How the BJP worked to retain Madhya Pradesh

A stronger voter base, perception of the BJP’s performance at the Centre and State-level and carefully timed campaigns helped the party stay well ahead of the Congress in the recent Assembly election

December 07, 2023 01:21 am | Updated 02:14 am IST

Madhya Pradesh Chief Minister Shivraj Singh Chouhan during the ‘Ladli Brahmin Conference’ at Dussehra Ground in Madhya Pardesh’s Chhindwara on December 6, 2023. Photo: X/@JansamparkMP via PTI

Madhya Pradesh Chief Minister Shivraj Singh Chouhan during the ‘Ladli Brahmin Conference’ at Dussehra Ground in Madhya Pardesh’s Chhindwara on December 6, 2023. Photo: X/@JansamparkMP via PTI

In Madhya Pradesh, the BJP was able to stave off the fatigue factor and seize the initiative from a combatant Congress on account of a carefully curated strategy. This strategy was clear in its choice of candidates, projection of leadership and projecting the welfare schemes of both the Central and State governments. If the ‘double engine’ sarkar advantage was evident in any State, it was visibly on display in Madhya Pradesh.

With a 7.5% rise in vote share, the BJP was able to secure over 70% of the seats in the State Assembly. With a mere fall in vote share of 0.5%, the Congress on the other hand lost over 40% of seats as compared to its performance in 2018 (Table 1). The Lokniti-CSDS Post Poll survey in Madhya Pradesh provides evidence of the factors that contributed to the victory of the BJP.

Evidently, the high level of satisfaction with both the Modi-led central government and the Chauhan-led State government worked to the advantage of the BJP. Seven of every ten voters were satisfied with the performance of the Central government while six of every ten expressed their satisfaction with the State government. The BJP began its campaign in Madhya Pradesh with a focus on the leadership of the Prime Minister and the collective leadership at the State level. As the campaign progressed, a minor change in strategy was evident. While they continued with the collective leadership template at the State level, Shivaraj Singh Chauhan was much more a ‘first among equals’. Further, committed support to the BJP was further buttressed by the popularity of both Prime Minister Modi and Chief Minister Chauhan (this factor is further elaborated in the different articles on Madhya Pradesh based on the Lokniti-CSDS survey).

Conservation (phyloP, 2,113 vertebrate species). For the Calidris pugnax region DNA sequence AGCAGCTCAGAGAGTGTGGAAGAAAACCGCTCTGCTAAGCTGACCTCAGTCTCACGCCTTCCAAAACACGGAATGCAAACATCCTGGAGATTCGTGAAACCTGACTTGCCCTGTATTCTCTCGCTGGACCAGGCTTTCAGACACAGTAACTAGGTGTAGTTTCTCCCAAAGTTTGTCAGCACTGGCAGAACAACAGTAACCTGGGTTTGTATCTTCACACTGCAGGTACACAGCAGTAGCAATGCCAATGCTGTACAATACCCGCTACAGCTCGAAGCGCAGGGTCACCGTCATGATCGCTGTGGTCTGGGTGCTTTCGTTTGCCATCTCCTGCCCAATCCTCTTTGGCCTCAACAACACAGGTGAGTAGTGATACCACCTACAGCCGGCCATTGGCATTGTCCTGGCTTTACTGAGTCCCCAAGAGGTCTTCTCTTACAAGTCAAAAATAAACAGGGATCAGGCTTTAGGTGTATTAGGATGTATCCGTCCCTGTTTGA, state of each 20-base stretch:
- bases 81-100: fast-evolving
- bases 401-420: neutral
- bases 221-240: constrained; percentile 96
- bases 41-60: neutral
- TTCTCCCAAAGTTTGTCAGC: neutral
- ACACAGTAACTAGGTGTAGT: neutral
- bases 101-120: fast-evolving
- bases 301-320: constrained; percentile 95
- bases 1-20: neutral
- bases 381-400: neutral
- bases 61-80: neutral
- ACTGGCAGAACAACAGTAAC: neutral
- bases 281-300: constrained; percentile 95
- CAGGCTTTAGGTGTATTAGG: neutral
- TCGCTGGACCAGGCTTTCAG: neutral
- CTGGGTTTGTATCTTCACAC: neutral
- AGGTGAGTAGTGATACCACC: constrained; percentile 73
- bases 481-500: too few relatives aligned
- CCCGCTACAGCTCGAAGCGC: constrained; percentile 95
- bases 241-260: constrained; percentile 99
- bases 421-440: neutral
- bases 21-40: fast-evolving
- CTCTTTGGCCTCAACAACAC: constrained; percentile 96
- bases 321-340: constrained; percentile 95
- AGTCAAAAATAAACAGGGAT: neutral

In the case of the Congress too, the Chief Minister face of the party, Kamal Nath drew support from party supporters as did Rahul Gandhi. Yet, the party appeared to peak too early in the campaign. It released its electoral promises too early in the day, giving an opportunity to the BJP to come up with a counter strategy. It may be useful to record that one-fourth of the respondents in the survey stated that they decided on whom to vote for in the last few days of the campaign and another four of every ten made this choice after the declaration of candidates. The BJP drew larger support among these late decision-makers as compared to the Congress.

The welfare schemes implemented by both the Central and State governments appeared to have led to greater support for the BJP. Those who benefitted from the welfare scheme for farmers tended to support the BJP. Similarly, the welfare schemes for women — Ladli Lakshmi and Ladli Behena schemes — also helped the BJP garner support. Those who benefitted from the two schemes were more likely to vote for the BJP (other articles in this series elaborate on this point).

The Lokniti-CSDS survey captures the demographic profile of the supporters of the BJP and the Congress. The BJP did extremely well among the younger voters. It had a seven-percentage point advantage among the less than 25-year-old voters and a fourteen percentage point advantage among those in the 26-to-35-year range. The gap between the two parties was smallest among the older voters with the BJP being merely six percentage points ahead. Six of every ten of those who had access to higher education voted for the BJP, giving the party a twenty-six-percentage point advantage over the Congress. The BJP had a fourteen-percentage point advantage over the Congress in urban areas.

Over two-thirds of the rich and over half the middle-class voters favoured the BJP (Table 2). In contrast, the Congress has only a marginal advantage among the poor. The BJP was able to secure higher levels of support across caste groups. The Congress was able to do better than the BJP only among Dalits, Tribals and Muslims (Table 3). In other words, it is possible to surmise that the BJP managed to win large support among the upper half of the social order, along with a chunk of voters from the lower half, while the Congress vote was concentrated among the lower half but that did not consolidate adequately in favour of the party. This skew contributed to the large difference in vote shares of the two parties.

The BJP’s return to power in Madhya Pradesh was thus on account of the committed support it enjoyed among the voters, the perception of the work done by the Central and State governments as well as the welfare schemes that it had implemented. Its election campaign, too, focused on the right issues at key moments and also helped the party secure a decisive advantage.

Yatindra Singh Sisodia is the Director, Madhya Pradesh Institute of Social Science Research (MPISSR), Ujjain Madhya Pradesh; Sandeep Shastri is the Director-Academics, NITTE Education Trust, and the National Coordinator of the Lokniti Network; Suhas Palshikar taught political science and is the chief editor of Studies in Indian Politics; Sanjay Kumar is a Professor and Co-director of Lokniti-CSDS

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